A growing body of evidence indicates the importance of nutrition in cancer treatment. Ketogenic diets are one of the strategies that have been proposed to enhance traditional anti-cancer therapy. This review summarises the evidence on the effect of oral ketogenic diets on anthropometry, metabolism, quality of life (QoL) and tumour effects whilst documenting adverse events and adherence in patients with cancer.
We searched electronic databases using medical subject headings (MeSH) and text words related to ketogenic diets and cancer. Adult patients following a ketogenic diet as a complementary therapy prior, alongside or after standard anti-cancer treatment for longer than 7-days were included. Studies were assessed for quality using the Critical Appraisal Skills Programme tools.
Eleven studies were included with 102 participants, (age range 34-87 years) from early phase trials, cohort studies and case reports. Studies included participates with brain, rectal or mixed cancer sites with early or advanced disease stage. The duration of intervention ranged from 2.4-134.7 weeks (0.5-31 months). Evidence was inconclusive for nutritional status and adverse events. Mixed results were observed for blood parameters, tumour effects and QoL. Adherence to diet was low (50 out of 102, 49%) and ranged from 23.5-100%.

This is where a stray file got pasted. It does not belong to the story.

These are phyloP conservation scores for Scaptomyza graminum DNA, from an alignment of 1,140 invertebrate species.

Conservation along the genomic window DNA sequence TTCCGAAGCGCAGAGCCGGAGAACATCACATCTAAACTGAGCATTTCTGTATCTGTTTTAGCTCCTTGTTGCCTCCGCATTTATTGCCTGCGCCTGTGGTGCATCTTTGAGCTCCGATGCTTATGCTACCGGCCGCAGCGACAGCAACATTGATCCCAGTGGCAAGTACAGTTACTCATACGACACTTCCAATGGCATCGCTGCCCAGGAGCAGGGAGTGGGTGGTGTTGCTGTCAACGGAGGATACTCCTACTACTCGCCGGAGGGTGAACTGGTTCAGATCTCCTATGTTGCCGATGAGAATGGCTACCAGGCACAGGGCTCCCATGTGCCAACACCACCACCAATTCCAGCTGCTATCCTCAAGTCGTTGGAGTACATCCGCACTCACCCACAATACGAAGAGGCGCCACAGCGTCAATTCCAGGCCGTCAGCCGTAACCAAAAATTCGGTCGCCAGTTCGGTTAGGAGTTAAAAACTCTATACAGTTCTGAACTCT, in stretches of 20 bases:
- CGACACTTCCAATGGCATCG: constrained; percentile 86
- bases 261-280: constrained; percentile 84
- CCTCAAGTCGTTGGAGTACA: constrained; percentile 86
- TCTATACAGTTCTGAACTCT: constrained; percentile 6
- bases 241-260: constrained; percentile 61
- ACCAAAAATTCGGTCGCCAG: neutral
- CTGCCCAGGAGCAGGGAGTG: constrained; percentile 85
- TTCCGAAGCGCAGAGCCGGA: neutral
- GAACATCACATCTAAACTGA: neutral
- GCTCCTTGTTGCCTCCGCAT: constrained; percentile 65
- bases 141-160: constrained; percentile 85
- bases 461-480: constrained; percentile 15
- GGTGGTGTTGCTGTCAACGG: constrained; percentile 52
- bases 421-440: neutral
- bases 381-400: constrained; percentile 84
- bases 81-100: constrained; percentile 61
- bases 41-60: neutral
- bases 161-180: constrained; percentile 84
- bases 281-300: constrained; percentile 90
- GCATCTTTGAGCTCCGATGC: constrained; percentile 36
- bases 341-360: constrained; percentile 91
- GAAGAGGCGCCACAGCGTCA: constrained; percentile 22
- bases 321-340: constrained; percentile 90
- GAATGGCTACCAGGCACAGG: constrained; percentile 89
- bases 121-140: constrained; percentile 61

High-quality evidence on the effect of ketogenic diets on anthropometry, metabolism, QoL and tumour effects is currently lacking in oncology patients. Heterogeneity between studies and low adherence to dietary manipulation impedes the current evidence. There is an obvious gap in the evidence highlighting a need for controlled trials to fully evaluate the intervention.